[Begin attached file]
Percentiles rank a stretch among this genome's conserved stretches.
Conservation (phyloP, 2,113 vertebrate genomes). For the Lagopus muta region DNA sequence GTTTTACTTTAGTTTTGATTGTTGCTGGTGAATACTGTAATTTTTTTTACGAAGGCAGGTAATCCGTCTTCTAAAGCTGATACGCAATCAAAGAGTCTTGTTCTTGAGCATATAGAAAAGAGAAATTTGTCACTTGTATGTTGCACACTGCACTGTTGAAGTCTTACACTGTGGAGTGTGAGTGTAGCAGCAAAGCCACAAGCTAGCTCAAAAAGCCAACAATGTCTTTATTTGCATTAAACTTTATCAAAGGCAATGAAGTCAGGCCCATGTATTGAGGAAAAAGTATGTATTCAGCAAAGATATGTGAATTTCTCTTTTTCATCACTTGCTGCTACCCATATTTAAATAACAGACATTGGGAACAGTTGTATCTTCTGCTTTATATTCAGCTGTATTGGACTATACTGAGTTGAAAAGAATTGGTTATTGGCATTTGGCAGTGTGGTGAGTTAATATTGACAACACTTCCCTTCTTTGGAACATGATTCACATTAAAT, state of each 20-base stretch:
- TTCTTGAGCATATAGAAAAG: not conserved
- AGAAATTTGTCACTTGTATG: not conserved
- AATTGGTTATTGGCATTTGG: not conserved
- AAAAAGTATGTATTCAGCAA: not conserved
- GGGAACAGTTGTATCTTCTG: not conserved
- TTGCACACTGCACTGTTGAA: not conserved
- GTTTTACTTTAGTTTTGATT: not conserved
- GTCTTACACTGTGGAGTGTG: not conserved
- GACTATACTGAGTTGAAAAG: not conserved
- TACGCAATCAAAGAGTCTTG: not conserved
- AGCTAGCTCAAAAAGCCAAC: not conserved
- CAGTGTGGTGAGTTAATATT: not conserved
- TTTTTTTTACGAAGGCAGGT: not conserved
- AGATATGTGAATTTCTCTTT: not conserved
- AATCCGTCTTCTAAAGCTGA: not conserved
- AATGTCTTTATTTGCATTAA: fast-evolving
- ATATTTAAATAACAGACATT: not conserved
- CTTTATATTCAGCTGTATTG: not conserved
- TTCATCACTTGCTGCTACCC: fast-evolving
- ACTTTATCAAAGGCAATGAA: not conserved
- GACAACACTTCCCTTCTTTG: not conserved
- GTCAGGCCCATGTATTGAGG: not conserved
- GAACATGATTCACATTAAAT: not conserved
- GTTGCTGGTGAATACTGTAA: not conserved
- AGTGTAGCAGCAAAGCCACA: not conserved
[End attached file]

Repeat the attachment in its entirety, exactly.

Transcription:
Percentiles rank a stretch among this genome's conserved stretches.
Conservation (phyloP, 2,113 vertebrate genomes). For the Lagopus muta region DNA sequence GTTTTACTTTAGTTTTGATTGTTGCTGGTGAATACTGTAATTTTTTTTACGAAGGCAGGTAATCCGTCTTCTAAAGCTGATACGCAATCAAAGAGTCTTGTTCTTGAGCATATAGAAAAGAGAAATTTGTCACTTGTATGTTGCACACTGCACTGTTGAAGTCTTACACTGTGGAGTGTGAGTGTAGCAGCAAAGCCACAAGCTAGCTCAAAAAGCCAACAATGTCTTTATTTGCATTAAACTTTATCAAAGGCAATGAAGTCAGGCCCATGTATTGAGGAAAAAGTATGTATTCAGCAAAGATATGTGAATTTCTCTTTTTCATCACTTGCTGCTACCCATATTTAAATAACAGACATTGGGAACAGTTGTATCTTCTGCTTTATATTCAGCTGTATTGGACTATACTGAGTTGAAAAGAATTGGTTATTGGCATTTGGCAGTGTGGTGAGTTAATATTGACAACACTTCCCTTCTTTGGAACATGATTCACATTAAAT, state of each 20-base stretch:
- TTCTTGAGCATATAGAAAAG: not conserved
- AGAAATTTGTCACTTGTATG: not conserved
- AATTGGTTATTGGCATTTGG: not conserved
- AAAAAGTATGTATTCAGCAA: not conserved
- GGGAACAGTTGTATCTTCTG: not conserved
- TTGCACACTGCACTGTTGAA: not conserved
- GTTTTACTTTAGTTTTGATT: not conserved
- GTCTTACACTGTGGAGTGTG: not conserved
- GACTATACTGAGTTGAAAAG: not conserved
- TACGCAATCAAAGAGTCTTG: not conserved
- AGCTAGCTCAAAAAGCCAAC: not conserved
- CAGTGTGGTGAGTTAATATT: not conserved
- TTTTTTTTACGAAGGCAGGT: not conserved
- AGATATGTGAATTTCTCTTT: not conserved
- AATCCGTCTTCTAAAGCTGA: not conserved
- AATGTCTTTATTTGCATTAA: fast-evolving
- ATATTTAAATAACAGACATT: not conserved
- CTTTATATTCAGCTGTATTG: not conserved
- TTCATCACTTGCTGCTACCC: fast-evolving
- ACTTTATCAAAGGCAATGAA: not conserved
- GACAACACTTCCCTTCTTTG: not conserved
- GTCAGGCCCATGTATTGAGG: not conserved
- GAACATGATTCACATTAAAT: not conserved
- GTTGCTGGTGAATACTGTAA: not conserved
- AGTGTAGCAGCAAAGCCACA: not conserved